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Navigating a sustainable future: (Re)conceptualizing the moral and spiritual realities of human nature
journal contributionposted on 28.08.2019, 00:00 by Saba Sinai-MameghanySaba Sinai-Mameghany, K Johnson, M Farahmand, C Farahmand, N Cody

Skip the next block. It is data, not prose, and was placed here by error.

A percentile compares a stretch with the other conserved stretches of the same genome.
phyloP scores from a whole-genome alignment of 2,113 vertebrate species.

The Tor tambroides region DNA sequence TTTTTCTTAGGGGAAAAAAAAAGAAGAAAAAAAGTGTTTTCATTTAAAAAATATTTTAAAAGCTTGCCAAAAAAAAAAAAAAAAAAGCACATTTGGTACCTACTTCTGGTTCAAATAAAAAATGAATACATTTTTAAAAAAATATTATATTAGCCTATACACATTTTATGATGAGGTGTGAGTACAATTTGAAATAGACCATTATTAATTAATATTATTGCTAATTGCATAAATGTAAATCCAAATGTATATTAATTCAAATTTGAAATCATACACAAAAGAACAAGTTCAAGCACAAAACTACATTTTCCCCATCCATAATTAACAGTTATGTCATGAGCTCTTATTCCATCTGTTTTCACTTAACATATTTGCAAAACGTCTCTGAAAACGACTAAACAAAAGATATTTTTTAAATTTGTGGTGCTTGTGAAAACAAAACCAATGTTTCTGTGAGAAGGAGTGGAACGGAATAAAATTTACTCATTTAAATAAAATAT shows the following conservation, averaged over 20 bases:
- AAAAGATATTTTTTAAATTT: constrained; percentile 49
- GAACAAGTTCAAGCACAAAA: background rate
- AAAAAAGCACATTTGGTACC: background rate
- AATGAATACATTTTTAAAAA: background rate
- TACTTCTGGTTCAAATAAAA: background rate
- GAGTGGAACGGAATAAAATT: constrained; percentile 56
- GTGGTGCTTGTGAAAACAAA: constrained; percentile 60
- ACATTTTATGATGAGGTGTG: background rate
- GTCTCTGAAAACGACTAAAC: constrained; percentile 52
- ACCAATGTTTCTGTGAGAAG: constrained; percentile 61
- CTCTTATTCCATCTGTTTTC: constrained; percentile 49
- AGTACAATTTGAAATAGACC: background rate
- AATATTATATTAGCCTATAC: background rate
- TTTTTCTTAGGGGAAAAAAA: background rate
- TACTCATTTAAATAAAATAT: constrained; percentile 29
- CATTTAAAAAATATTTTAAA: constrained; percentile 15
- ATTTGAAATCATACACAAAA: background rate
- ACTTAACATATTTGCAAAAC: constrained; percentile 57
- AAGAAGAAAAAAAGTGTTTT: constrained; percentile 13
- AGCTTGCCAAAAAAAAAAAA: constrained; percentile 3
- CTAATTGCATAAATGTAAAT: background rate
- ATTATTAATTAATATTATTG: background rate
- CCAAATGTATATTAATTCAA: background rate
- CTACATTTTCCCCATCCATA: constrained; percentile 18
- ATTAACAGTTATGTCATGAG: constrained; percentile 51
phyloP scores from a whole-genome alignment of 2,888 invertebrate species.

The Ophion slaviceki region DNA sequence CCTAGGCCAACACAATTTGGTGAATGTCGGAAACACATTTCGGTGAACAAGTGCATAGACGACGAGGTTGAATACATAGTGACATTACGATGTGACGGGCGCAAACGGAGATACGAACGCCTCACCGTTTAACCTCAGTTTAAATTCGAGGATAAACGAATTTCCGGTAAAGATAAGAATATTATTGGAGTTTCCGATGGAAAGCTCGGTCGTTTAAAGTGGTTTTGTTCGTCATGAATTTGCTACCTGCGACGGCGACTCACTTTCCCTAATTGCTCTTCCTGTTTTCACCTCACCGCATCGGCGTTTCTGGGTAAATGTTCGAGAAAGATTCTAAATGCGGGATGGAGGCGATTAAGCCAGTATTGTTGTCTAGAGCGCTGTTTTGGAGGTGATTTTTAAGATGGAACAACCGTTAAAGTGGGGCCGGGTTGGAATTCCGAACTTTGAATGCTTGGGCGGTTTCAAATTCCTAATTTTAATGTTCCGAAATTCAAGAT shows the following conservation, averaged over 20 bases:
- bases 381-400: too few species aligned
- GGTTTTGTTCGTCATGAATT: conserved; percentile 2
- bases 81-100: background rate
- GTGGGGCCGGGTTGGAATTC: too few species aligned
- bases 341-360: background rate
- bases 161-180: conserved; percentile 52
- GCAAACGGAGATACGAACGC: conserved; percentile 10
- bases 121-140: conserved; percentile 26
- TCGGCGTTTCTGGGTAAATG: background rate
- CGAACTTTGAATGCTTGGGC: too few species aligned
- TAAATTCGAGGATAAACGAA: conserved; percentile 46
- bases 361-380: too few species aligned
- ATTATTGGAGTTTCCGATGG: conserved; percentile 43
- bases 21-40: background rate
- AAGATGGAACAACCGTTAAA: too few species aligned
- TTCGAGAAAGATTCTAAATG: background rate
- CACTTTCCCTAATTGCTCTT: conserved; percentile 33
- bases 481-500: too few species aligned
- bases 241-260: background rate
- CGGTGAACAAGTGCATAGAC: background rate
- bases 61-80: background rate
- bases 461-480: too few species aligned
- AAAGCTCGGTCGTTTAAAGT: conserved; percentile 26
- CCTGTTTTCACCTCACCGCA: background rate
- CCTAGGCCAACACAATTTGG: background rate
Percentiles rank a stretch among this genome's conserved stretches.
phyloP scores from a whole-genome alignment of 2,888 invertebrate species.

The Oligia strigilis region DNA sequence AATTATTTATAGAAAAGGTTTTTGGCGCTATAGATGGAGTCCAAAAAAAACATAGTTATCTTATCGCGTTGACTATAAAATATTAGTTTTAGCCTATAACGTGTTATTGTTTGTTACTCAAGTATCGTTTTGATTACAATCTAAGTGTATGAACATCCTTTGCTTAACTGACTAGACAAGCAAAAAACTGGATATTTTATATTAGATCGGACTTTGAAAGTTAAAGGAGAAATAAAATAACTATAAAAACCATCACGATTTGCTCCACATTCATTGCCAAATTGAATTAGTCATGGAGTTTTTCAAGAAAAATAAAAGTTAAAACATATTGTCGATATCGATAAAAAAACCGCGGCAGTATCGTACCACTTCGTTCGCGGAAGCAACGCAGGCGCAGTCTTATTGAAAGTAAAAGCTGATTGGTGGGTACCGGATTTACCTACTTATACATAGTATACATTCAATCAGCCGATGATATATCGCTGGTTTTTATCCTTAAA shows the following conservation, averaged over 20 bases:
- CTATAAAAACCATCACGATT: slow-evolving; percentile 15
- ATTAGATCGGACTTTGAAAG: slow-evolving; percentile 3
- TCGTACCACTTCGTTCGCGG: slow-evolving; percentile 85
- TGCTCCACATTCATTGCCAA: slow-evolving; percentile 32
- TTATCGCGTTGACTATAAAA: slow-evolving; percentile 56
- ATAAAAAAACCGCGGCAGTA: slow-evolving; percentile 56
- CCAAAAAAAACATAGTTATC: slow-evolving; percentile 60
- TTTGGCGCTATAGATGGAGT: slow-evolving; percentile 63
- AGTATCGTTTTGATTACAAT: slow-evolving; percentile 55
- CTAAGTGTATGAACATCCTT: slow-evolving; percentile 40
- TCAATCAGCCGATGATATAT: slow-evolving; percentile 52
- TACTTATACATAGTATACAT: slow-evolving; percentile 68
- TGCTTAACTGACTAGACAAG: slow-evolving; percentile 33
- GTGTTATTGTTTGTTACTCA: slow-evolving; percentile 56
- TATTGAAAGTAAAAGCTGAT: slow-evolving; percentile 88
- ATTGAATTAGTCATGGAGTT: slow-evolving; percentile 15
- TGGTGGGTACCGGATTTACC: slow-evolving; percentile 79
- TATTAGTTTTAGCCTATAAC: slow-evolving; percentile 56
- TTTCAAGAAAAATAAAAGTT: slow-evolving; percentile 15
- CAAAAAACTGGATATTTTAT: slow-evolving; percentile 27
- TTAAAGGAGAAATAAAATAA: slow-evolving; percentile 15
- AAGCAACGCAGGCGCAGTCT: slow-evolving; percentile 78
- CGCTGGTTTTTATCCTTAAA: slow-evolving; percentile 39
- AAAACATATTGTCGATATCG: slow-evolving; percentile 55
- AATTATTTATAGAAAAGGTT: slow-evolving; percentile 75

In this article, we argue that the current crisis of civilization and the countless social and environmental problems we face today are the result of a culture of materialism that emerged out of the industrial revolution and has, over the past century and a half, become a kind of universal religion that claims absolute authority and shapes all aspects of human life – social, environmental, economic and cultural. In this article we demonstrate how prevalent but erroneous assumptions about human nature as predominantly individualistic, competitive and selfish contribute to a materialistic culture that is environmentally, economically, socially and culturally unsustainable. We examine, for example, the implications of materialism on technology-adoption, conceptions of beauty and international financial crises. We then argue that these prevalent assumptions are incompatible with what we demonstrate as true human nature informed by biological and social sciences, religious scripture, spirituality and indigenous beliefs. Finally, we suggest how science and religion, as two complementary systems of knowledge, can inform and achieve a sustainable future for humanity. We explore the spiritual roots of sustainability to paint a different picture of human nature, which is essential in building a society founded on the principle of the oneness of humankind and the convictions that underpin it. We also make the case that spirituality, defined here as a practical expression of a deep understanding of the nature of reality, should be more widely considered in the sustainability discourse as it is closely associated with the motivation to implement sustainable structures and practices. In writing this, we hope to set a foundation for further exploration of how spirituality can inform sustainability policy and practice and suggest that its role should be more closely considered.